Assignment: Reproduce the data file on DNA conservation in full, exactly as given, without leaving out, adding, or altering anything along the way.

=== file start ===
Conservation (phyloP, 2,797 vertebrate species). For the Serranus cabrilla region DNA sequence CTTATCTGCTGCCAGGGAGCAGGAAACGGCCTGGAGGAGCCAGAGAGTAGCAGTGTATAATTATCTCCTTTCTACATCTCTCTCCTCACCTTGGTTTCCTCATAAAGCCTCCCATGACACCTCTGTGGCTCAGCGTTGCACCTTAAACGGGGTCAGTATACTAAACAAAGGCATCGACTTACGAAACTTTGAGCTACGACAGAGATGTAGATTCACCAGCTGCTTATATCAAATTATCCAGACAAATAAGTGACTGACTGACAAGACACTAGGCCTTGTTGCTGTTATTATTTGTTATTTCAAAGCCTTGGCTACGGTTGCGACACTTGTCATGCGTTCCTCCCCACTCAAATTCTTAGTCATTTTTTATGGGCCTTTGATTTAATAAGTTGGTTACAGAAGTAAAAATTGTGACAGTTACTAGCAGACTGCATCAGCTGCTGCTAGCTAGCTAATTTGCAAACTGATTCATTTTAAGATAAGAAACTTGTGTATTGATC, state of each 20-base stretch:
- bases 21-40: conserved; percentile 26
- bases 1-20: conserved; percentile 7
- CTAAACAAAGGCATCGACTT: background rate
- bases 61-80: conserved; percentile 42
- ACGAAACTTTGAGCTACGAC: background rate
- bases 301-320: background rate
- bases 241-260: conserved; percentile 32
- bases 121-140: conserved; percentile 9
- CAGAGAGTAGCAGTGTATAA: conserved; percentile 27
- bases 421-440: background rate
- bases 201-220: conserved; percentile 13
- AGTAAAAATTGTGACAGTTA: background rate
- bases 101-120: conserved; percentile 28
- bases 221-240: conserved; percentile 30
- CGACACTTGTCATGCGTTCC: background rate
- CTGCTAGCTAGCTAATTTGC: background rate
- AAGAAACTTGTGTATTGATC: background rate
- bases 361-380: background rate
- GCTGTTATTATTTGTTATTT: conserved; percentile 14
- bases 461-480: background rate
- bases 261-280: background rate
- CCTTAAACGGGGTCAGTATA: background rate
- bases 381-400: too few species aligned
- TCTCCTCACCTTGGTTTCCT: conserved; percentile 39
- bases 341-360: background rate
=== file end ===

Conservation (phyloP, 2,797 vertebrate species). For the Serranus cabrilla region DNA sequence CTTATCTGCTGCCAGGGAGCAGGAAACGGCCTGGAGGAGCCAGAGAGTAGCAGTGTATAATTATCTCCTTTCTACATCTCTCTCCTCACCTTGGTTTCCTCATAAAGCCTCCCATGACACCTCTGTGGCTCAGCGTTGCACCTTAAACGGGGTCAGTATACTAAACAAAGGCATCGACTTACGAAACTTTGAGCTACGACAGAGATGTAGATTCACCAGCTGCTTATATCAAATTATCCAGACAAATAAGTGACTGACTGACAAGACACTAGGCCTTGTTGCTGTTATTATTTGTTATTTCAAAGCCTTGGCTACGGTTGCGACACTTGTCATGCGTTCCTCCCCACTCAAATTCTTAGTCATTTTTTATGGGCCTTTGATTTAATAAGTTGGTTACAGAAGTAAAAATTGTGACAGTTACTAGCAGACTGCATCAGCTGCTGCTAGCTAGCTAATTTGCAAACTGATTCATTTTAAGATAAGAAACTTGTGTATTGATC, state of each 20-base stretch:
- bases 21-40: conserved; percentile 26
- bases 1-20: conserved; percentile 7
- CTAAACAAAGGCATCGACTT: background rate
- bases 61-80: conserved; percentile 42
- ACGAAACTTTGAGCTACGAC: background rate
- bases 301-320: background rate
- bases 241-260: conserved; percentile 32
- bases 121-140: conserved; percentile 9
- CAGAGAGTAGCAGTGTATAA: conserved; percentile 27
- bases 421-440: background rate
- bases 201-220: conserved; percentile 13
- AGTAAAAATTGTGACAGTTA: background rate
- bases 101-120: conserved; percentile 28
- bases 221-240: conserved; percentile 30
- CGACACTTGTCATGCGTTCC: background rate
- CTGCTAGCTAGCTAATTTGC: background rate
- AAGAAACTTGTGTATTGATC: background rate
- bases 361-380: background rate
- GCTGTTATTATTTGTTATTT: conserved; percentile 14
- bases 461-480: background rate
- bases 261-280: background rate
- CCTTAAACGGGGTCAGTATA: background rate
- bases 381-400: too few species aligned
- TCTCCTCACCTTGGTTTCCT: conserved; percentile 39
- bases 341-360: background rate